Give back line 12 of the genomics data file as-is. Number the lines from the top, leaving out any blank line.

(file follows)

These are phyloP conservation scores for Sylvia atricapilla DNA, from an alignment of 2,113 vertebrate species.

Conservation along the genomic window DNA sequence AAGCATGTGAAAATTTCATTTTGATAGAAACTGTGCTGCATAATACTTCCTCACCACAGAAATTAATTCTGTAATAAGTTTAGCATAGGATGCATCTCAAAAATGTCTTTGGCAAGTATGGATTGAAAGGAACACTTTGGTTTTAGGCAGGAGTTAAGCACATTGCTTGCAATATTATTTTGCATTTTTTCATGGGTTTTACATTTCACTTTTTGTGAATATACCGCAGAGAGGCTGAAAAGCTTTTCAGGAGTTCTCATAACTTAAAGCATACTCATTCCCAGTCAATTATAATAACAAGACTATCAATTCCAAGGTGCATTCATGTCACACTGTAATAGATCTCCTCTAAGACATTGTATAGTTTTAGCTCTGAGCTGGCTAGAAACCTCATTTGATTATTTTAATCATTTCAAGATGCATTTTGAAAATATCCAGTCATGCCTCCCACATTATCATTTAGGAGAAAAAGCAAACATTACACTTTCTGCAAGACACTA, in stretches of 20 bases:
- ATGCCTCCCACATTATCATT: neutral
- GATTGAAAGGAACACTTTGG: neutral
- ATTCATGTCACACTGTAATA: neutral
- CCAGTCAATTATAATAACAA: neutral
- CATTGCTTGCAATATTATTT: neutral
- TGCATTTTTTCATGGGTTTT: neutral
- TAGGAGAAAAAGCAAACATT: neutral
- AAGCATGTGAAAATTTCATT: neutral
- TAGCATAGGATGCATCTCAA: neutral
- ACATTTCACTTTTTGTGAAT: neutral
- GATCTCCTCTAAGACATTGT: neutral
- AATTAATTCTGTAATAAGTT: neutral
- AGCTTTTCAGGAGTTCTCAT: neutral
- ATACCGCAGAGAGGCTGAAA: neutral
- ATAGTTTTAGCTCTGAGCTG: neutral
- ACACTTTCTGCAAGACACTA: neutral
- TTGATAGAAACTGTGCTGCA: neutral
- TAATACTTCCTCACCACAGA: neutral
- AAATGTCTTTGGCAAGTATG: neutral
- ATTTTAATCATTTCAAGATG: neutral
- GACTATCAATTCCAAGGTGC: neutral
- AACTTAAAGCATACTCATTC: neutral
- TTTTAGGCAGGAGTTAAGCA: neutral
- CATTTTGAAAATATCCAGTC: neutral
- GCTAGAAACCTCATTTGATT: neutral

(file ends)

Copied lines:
- ACATTTCACTTTTTGTGAAT: neutral